Bailey Brewer writes: “As Tony Howard explored the exhibit hall at ALA’s 2019 Annual Conference and Exhibition in Washington, D.C., his head was still in his home state of Ohio. Howard, director of Pickerington Public Library, was wrestling with how to make use of a neglected outdoor area on his library’s property. That’s when he came across a display for a company that manufactures and installs musical instruments in outdoor spaces at schools, libraries, and city parks, creating music gardens.”...

American Libraries Trend, June



Crowley scanners (ad)

Read this week’s for an early introduction to Zeutschel’s two new scan systems: the affordable OS A camera stand capture system for transmissive and reflective flat 2D and 3D materials, and the OS C overhead scanner for high-quality, high-production digital preservation of flat and bound media and archives. Register for one of the first demonstrations in the US and be entered to win one of three newest-generation iPads. Details and registration are in the blog.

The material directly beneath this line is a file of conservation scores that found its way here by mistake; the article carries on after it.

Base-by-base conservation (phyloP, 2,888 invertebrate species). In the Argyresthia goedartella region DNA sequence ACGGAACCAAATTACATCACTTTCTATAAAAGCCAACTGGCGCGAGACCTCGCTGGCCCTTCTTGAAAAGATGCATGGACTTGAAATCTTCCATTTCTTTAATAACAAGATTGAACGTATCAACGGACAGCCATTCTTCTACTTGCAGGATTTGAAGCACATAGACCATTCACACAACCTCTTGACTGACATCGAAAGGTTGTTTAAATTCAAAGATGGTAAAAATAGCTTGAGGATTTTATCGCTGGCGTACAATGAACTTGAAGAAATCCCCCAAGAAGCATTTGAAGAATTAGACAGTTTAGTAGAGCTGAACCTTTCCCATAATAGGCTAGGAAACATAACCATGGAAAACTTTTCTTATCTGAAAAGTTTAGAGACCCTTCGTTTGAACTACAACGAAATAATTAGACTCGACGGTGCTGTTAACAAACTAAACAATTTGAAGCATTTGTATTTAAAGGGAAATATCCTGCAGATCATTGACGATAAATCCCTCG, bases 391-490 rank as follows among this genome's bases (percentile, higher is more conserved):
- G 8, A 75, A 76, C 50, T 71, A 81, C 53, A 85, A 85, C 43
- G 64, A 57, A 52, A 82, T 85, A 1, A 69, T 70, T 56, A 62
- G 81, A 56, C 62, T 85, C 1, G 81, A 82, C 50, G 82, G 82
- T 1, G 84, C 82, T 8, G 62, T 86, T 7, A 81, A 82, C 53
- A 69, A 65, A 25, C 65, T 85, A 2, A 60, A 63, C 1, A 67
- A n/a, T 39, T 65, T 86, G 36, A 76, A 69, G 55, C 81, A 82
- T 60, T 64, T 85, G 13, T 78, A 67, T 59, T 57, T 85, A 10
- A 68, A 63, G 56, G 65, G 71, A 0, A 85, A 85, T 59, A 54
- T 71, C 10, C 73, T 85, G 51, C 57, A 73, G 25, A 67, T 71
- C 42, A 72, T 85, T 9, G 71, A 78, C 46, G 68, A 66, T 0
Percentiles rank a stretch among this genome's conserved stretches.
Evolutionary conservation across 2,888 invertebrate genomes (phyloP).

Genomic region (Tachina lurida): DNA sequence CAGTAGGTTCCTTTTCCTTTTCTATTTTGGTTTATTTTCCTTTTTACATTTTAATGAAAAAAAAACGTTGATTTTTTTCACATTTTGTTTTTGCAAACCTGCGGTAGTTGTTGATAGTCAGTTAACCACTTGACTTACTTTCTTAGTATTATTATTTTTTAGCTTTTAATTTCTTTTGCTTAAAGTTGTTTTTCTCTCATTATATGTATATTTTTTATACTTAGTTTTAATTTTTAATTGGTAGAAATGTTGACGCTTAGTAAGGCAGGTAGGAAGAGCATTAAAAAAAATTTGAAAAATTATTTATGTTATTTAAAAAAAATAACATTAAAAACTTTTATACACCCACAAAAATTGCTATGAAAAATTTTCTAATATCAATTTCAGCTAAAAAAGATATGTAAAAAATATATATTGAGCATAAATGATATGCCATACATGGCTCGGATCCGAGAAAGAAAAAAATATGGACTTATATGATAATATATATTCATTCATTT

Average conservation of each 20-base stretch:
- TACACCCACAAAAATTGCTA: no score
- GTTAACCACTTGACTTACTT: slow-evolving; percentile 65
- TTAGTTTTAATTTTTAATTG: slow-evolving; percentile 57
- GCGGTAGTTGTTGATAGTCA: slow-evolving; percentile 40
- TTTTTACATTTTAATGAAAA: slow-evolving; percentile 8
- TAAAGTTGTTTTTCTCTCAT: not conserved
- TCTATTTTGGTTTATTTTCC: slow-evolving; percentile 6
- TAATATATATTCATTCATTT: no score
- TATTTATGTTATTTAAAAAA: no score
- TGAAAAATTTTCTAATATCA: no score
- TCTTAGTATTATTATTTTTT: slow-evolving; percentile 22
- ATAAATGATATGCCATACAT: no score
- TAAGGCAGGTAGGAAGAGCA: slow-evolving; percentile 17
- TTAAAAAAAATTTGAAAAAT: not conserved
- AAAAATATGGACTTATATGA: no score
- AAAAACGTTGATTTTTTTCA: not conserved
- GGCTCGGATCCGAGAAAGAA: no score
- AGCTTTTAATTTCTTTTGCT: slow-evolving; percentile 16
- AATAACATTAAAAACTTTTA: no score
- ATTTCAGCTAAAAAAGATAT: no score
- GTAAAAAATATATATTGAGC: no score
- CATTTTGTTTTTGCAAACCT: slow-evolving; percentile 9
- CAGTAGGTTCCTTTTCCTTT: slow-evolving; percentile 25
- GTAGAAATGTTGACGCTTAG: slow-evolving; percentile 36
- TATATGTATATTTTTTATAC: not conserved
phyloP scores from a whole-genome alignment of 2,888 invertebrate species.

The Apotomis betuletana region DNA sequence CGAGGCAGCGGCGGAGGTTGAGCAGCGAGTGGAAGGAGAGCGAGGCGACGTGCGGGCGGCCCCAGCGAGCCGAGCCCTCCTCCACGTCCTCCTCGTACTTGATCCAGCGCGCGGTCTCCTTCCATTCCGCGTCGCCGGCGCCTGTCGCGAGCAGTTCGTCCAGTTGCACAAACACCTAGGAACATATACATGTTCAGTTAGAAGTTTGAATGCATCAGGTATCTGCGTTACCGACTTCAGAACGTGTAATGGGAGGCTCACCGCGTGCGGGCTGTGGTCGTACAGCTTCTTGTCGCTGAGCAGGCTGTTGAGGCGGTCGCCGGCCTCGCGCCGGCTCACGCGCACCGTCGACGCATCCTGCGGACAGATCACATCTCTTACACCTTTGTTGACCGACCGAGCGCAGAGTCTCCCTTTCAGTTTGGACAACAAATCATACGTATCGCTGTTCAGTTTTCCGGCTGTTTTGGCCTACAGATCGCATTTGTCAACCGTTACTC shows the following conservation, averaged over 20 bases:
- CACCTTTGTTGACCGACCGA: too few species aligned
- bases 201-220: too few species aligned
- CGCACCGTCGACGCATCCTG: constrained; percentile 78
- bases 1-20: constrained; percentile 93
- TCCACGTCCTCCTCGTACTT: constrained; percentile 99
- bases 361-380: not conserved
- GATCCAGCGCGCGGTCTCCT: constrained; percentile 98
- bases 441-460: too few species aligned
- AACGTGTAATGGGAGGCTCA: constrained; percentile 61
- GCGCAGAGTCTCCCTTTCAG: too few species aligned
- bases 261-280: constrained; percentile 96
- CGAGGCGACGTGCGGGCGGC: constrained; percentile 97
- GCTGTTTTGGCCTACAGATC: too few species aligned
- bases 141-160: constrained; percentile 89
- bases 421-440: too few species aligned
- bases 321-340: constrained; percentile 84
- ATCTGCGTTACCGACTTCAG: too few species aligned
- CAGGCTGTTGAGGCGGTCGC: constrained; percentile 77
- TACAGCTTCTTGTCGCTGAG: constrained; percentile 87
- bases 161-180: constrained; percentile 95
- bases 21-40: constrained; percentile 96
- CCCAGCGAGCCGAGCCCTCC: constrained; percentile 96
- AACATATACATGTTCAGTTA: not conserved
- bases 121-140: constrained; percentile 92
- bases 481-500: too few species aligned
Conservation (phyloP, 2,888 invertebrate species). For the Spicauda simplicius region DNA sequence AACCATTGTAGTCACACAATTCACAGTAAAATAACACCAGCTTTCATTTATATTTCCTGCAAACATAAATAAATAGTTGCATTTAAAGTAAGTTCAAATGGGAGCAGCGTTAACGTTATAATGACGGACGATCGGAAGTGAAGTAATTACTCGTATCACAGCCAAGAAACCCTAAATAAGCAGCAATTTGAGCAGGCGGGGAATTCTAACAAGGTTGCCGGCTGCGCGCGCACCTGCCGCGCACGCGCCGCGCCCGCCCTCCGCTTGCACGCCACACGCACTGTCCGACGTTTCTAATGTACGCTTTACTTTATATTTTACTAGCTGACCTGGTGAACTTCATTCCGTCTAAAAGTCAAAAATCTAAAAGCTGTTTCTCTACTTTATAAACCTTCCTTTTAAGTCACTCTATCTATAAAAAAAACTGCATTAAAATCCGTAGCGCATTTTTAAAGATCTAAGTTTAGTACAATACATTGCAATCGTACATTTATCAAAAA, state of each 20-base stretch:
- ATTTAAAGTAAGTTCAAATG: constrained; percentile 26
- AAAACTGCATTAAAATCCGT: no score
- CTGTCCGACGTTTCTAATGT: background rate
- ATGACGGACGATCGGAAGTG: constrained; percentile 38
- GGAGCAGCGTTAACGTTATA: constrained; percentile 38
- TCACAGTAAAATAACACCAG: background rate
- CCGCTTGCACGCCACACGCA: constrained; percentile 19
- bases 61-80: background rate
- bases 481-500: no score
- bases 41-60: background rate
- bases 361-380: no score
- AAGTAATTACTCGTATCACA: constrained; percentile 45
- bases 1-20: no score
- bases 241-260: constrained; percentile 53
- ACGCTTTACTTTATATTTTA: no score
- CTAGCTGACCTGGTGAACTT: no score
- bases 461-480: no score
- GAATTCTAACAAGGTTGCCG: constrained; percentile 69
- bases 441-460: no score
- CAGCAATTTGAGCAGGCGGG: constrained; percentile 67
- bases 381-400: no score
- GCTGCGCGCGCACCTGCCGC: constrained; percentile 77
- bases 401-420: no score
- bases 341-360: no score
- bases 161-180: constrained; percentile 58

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Jennifer Johnson

Jennifer Johnson writes: “While I was working the youth services desk one evening in 2018, a girl shyly told me she wanted to be a librarian when she grew up. When I asked why, she credited a library class at school. That short exchange planted a seed in my mind: Could public libraries find ways to give kids hands-on library experience in a real-life work environment? If we are to foster learning in innovative ways, shouldn’t we offer opportunities for children who have an interest in libraries? Is this feasible on a library-wide scale?”...